IBM’s focus on hardware and servers makes it more prone to cloud competition
Earlier in the series, we discussed Warren Buffett’s reduced stake in IBM (IBM) and the losses Berkshire Hathaway incurred due to the same. Though the cloud space continues to be competitive and concentrated, Amazon (AMZN) seems to be giving IBM more trouble than its peers Microsoft (MSFT) and Google (GOOG).
Why? It might have to do with IBM’s focus on servers and overall enterprise hardware.
The chart above by IDC (International Data Corporation) shows the market shares of leading players in the server market: Hewlett Packard Enterprise Company (HPE), Dell, Lenovo (LNVGY), IBM (IBM), and Cisco Systems. Among the top five players, only Dell has managed to increase its revenue and market share recently, most likely due to its strategic acquisition of EMC (EMC).
Server market is on the decline
Both IDC and Gartner reported a dip in server revenue in 2016. IDC reported a revenue fall of 4.6% and 4Q16 server revenue of $14.6 billion. Gartner stated that global server revenue had fallen 1.9% while shipments had fallen 0.6% in the quarter.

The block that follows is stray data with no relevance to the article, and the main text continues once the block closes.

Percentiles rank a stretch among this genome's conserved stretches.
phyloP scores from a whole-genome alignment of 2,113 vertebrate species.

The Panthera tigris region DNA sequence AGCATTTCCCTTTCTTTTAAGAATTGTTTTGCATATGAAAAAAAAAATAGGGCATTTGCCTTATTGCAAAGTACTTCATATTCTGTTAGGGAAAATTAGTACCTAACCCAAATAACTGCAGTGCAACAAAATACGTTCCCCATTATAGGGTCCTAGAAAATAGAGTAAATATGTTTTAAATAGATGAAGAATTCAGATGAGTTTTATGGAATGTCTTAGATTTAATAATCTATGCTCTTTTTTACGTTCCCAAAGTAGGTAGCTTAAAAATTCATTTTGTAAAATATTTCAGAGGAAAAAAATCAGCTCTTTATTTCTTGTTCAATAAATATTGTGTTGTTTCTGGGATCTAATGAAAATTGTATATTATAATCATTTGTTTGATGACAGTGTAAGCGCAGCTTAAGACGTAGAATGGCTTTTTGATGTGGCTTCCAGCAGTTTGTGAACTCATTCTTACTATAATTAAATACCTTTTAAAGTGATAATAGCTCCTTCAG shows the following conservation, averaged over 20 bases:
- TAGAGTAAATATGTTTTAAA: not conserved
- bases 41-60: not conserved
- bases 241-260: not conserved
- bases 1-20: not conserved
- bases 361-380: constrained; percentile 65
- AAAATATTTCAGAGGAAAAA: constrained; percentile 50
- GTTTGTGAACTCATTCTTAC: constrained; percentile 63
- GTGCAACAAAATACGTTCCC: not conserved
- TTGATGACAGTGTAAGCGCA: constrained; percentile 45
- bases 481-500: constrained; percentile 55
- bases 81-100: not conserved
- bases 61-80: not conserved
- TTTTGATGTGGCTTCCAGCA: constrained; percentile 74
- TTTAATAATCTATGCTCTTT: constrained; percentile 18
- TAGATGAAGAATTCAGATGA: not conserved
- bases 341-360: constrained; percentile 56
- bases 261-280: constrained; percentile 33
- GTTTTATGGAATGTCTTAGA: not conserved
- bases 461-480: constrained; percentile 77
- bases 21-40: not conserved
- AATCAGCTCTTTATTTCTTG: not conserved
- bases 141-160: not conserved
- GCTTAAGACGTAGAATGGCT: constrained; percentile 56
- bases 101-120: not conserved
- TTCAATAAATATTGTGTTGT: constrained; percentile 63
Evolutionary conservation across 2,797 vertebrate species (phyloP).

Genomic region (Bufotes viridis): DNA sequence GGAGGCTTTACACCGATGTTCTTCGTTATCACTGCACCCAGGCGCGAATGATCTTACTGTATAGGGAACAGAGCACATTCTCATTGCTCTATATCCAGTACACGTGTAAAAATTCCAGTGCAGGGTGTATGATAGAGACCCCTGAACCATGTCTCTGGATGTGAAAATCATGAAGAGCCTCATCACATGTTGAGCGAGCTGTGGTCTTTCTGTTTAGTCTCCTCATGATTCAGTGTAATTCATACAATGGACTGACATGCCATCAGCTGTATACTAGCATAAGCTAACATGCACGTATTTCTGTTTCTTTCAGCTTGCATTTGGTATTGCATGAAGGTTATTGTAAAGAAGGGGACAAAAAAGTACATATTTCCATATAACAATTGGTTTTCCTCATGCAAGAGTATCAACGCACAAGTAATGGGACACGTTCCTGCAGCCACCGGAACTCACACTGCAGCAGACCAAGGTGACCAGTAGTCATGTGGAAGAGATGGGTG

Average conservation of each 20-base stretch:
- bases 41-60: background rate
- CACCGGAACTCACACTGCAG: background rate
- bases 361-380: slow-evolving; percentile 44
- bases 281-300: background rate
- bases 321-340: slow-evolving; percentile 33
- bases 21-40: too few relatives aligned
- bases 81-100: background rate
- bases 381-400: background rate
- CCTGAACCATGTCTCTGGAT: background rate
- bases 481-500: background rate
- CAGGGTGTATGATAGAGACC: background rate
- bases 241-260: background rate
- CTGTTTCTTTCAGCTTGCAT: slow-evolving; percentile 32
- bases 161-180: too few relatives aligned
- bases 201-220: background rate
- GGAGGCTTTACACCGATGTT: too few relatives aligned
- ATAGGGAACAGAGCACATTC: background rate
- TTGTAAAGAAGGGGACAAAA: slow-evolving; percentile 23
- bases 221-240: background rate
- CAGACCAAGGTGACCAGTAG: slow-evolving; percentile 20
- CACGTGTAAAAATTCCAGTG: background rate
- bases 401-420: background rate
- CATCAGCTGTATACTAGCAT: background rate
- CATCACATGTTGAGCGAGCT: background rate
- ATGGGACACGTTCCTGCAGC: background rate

Conventional servers are facing a fall in demand as enterprises rapidly adopt virtualization and cloud computing technology and spend less on on-premises IT (information technology) infrastructure. The cloud platform is seeing rapid adoption because it provides flexibility in terms of scale, funds, requirements, and infrastructure.
CIO.com’s estimates show that public, private, and hybrid cloud implementations could accelerate in 2017 as CIOs (chief information officer) aim to benefit from the cloud’s economies of scale and build core applications.
Increased cloud adoption will likely benefit Amazon the most, as it’s the undisputed leader in the overall cloud space. IBM will likely be the worst hit by the fall in server demand, as it’s one of the leading players in the server space. This leadership is a big reason why IBM’s Hardware segment failed to grow in its most recent quarter.